Caucasian boys $25,000 and up

Caucasian girls starting at $30,000

Prices vary according to medical expenses and needs of the birth mother.

You will hear many debates on why this is fair. It mostly has to do with white people not receiving as much government assistance, so the birthmoms deserve more money. Nobody ever points out that these fees can be held separately from medical fees. There’s a mysterious wormhole in the fabric of the adoption universe that sucks up more money when everyone involved is white. So, in conclusion, while there are many conversations to be had, ranging from “this is a supply and demand equation” to “doesn’t this speak directly to why we need to discuss race more, not less in America?” let us not forget the most important factor here: this is fucked up.

All in all, it takes three weeks, tons of money, a paperchase that will end in 2022 and you’re living in a room the size of a postage stamp. But this is what happens when you use a small, ethical agency that collects one uniform fee for one beautiful child. Your child, who is at once the most expensive thing in the known world and the most priceless.

The State of Iowa regrets that we’re out of copies of our free booklet Explaining to Your Children Why It’s Offensive to Designate Them 3/5 of a Human Being but Not Offensive to Charge 3/5 of a White Child to Adopt Them.

Congratulations again on your newest tax break.

Your Guide to Adopting and Raising a Baby in an Iowa Casino

Everyone with a new baby is excited, anxious, head over heels in love. They also have a new routine to build and person to bond with. It’s not just being a new parent. You are now a new type of unit with your spouse. You talk about how you see responsibility, how you picture the future. You can’t help but dream, like they show in the movies, that all those things happen in your own apartment/home. You snuggle your little bundle in the nursery you painted with stuff you picked out amidst a collection of sturdy but tasteful baby furniture made by IKEA, Target or similar.

Believe me, I am very well aware that this is the ultimate White Whine, but having a newborn in a hotel is weird, y’all. Three weeks. I’ll explain the three weeks next time. For now, what’s relevant is we had a small suite with a minifridge and place for the crib. This extra space was heaven sent. If nothing else, it meant one parent could “sleep” in the bed while the other person “worked” or “read” on the couch. In reality these things were never accomplished as every cell in our body was tuned into The Infant Channel. In a space like that, your lizard brain picks up on every minute thing the baby could possibly think about doing. He made so many weird noises we nicknamed him Bubble and Squeak. A very big shoutout goes to all the grandparents, who paid for the room. After all of the adoption expenses thus far, what we could have afforded for 3 weeks was to take turns committing petty thievery and staying in county lockup.

Our friends and family drove up to meet the baby. You can picture how it was to sit with them, trade Christmas stories, take pictures, and play our new favorite lobby game “Winner or Loser?” The game is simple; by watching the body language of people coming out of the casino you guess if they won or lost. The correct answer, by the way, is “it doesn’t matter if you win or lose, it’s how drunk and undignified you get.”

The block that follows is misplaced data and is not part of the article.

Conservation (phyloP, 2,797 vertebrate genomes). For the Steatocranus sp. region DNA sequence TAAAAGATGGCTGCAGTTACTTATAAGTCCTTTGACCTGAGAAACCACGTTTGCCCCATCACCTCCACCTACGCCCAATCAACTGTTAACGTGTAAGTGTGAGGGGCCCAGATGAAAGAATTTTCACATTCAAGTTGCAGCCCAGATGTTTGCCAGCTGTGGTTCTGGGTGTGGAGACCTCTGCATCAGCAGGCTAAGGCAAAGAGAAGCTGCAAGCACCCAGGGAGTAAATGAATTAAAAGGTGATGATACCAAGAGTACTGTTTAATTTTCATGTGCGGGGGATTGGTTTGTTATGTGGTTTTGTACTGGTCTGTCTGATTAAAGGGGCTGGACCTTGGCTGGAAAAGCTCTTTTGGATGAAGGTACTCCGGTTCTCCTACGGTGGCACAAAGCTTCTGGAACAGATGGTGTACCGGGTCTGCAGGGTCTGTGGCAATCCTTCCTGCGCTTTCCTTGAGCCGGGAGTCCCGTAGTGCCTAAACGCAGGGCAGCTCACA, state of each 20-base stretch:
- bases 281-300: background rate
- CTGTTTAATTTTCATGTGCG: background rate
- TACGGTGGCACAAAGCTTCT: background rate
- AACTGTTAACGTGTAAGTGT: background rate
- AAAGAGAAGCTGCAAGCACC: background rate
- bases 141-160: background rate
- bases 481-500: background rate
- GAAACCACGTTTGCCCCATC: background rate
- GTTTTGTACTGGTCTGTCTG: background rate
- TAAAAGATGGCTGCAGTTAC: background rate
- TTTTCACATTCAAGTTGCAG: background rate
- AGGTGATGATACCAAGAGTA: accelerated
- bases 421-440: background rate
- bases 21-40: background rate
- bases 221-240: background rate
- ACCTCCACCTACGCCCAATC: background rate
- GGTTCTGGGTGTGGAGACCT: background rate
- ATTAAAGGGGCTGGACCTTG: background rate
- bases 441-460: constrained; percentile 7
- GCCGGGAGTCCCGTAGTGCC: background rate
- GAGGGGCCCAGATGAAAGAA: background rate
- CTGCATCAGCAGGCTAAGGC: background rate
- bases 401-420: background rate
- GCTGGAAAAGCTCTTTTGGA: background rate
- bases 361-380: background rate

Our visitors also brought us baby gifts! They were very sweet, with the exception of the Light-Up Rudolph that went berserk at four in the morning and scared the everloving bejesus out of me. More importantly the baby gifts corrected oversights we had committed during our midnight Walmart mission. Now, I believe in thinking through scenarios. I am a strategist. I’d like to think contingency options and foresight help me win most battles I face. And yet.

In the harsh light of day it became obvious we had underestimated the size and scope of matériel needed to win this war. For example: mittens for the baby. We didn’t know babies need special mittens so they don’t scratch themselves. Other examples: sleepsacks, warm onesies and burp cloths. Want to know how naive we were? We had a Christmas outfit, one sleepsack and six onesies. We figured one outfit per day, wash every six days. Christmas onesie? Stretches it to one laundry day a week. One sleepsack, wash with onesies. One package of 5 burpcloths would probably last a week. We also had one package of diapers, the formula the hospital gave us, some things in a diaper bag my sister gave us plus TWO blankets AND A HAT. How much does one family need?

If you aren’t laughing yourself stupid right now, then it’s only because you have fallen off your chair and died.

If you are going to unexpectedly get a baby and live in a hotel for three weeks, then benefit from our lack of preparedness. Print off this list and carry it your wallet.

  • 7 outfits per day+ two pajamas per day. Buy more if, like me, you don’t know you need to place a boy’s penis facing down so he doesn’t shoot pee straight up the waistband of his diaper
  • Mittens, socks, booties. These serve a dual purpose: they make the baby comfortable plus they save you from female relatives constantly asking if the baby isn’t cold.
  • Hats. Everyone knows they are warm, but do you also know how fucking cute babies in hats are? It could be an entire British television series; “…and now back to our popular ongoing series, Little People in Hats.” See? You read that with a British accent in your mind.